Technology to the Rescue?

By Norwood Long

This week, we continue our series on reducing energy consumption by exploring technology and electricity use.

My telephone and internet service now come from EC Fiber, a consortium of rural towns in Vermont. What has that to do with sustainable energy practices? Well, basically it means that a network supported by a lot of buildings and maintenance people has been replaced by one with equipment located at the customer, a much smaller and less energy intensive operation requiring fewer people. I have the same services as before—actually, better telephone quality and faster internet than before—with fewer buildings requiring heat and light, and fewer people to maintain those buildings.

The evolution from copper to fiber causes, however, only a small ripple in energy usage compared with the migration from fixed telephones to mobile, and voice to image. We live in a technological age, with high bandwidth services everywhere, on cellular networks, CATV networks, the internet, broadcast networks, private communication networks, and more.

Growth in these new and expanded services increases the number of electricity using devices used for communication. At the same time, greater efficiencies in the technology used by these systems has reduced their electrical requirements, just as CFLs and LEDs reduce the amount of electricity used for lighting. The same increase in efficiency has been achieved in other sectors, such as appliances, refrigeration and heating.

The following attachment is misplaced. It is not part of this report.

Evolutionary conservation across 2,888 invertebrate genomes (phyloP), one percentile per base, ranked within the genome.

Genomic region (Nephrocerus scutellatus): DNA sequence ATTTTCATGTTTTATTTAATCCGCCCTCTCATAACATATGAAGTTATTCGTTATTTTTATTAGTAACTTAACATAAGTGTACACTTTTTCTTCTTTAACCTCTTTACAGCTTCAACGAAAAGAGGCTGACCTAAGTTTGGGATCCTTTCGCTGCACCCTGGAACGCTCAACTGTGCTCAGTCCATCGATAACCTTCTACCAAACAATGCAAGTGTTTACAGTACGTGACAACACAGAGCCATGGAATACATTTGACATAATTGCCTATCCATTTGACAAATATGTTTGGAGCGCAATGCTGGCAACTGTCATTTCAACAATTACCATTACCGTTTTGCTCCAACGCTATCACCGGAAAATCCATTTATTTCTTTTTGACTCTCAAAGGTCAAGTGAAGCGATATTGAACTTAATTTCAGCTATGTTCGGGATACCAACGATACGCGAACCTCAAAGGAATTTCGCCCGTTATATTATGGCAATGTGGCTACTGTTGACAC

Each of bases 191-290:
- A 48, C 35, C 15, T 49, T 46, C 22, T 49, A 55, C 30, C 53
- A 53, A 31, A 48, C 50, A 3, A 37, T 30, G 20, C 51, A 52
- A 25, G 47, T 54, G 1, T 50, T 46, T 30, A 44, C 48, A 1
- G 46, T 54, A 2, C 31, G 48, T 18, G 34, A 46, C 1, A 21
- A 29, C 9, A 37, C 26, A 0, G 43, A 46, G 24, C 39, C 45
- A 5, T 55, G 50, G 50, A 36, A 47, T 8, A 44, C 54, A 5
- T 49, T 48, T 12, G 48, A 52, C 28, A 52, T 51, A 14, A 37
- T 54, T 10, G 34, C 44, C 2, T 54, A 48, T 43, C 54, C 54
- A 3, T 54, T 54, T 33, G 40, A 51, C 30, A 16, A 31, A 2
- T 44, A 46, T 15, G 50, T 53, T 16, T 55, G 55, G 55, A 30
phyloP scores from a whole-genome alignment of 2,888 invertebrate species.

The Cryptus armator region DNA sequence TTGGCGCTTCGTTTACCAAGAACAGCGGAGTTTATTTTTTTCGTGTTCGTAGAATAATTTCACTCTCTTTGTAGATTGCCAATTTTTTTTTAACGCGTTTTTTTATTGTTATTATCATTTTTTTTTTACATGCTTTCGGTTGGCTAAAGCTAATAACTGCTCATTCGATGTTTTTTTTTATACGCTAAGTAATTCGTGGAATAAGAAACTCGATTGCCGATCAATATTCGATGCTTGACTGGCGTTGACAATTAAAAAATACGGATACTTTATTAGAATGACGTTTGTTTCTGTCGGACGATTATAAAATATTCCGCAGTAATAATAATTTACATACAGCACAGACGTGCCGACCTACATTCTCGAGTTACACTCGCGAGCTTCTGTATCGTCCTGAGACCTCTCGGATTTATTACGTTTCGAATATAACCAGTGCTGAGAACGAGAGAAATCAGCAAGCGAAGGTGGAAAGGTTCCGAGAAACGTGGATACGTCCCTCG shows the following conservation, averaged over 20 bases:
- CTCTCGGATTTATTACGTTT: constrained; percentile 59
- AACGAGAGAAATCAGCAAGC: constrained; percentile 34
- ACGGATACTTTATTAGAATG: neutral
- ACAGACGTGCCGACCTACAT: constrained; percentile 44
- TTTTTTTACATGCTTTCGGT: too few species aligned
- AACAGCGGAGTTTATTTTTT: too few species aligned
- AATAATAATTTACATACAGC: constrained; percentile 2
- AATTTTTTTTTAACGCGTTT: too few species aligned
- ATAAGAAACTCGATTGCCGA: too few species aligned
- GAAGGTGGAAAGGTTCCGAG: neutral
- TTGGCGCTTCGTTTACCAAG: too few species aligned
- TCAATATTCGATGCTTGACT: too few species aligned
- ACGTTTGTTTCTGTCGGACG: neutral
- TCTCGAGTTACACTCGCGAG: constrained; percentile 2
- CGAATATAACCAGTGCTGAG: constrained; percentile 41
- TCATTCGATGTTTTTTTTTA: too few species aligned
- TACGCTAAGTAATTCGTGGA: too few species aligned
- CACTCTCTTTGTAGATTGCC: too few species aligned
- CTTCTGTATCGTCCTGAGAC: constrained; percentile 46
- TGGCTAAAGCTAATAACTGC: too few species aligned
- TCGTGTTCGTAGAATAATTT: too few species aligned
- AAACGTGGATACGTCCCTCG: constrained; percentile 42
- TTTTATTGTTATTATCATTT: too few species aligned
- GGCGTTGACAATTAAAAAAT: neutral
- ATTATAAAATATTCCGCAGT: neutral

The net result is that, although in the 30 years from 1975 to 2005 the amount of electricity consumed by end users in the US increased by over 2.6% per year, in the past 10 years it has held nearly constant at roughly 3900 billion kilowatt hours per year:

norwood chart

While giving technology credit for the energy saving is tempting, it should be pointed out that the no-growth period roughly coincides with the recent recession. Still, anyone who remembers the vacuum tube era will have no trouble agreeing that transistorized devices are cool, in more ways than one.

So let’s give a hand for the techies who are helping make the planet cooler. But let’s also give them a helping hand—it’s everybody’s job to save energy.

Do Just One Thing: Look at your lightbulbs and appliances—time to move to LEDs and Energy Star appliances?

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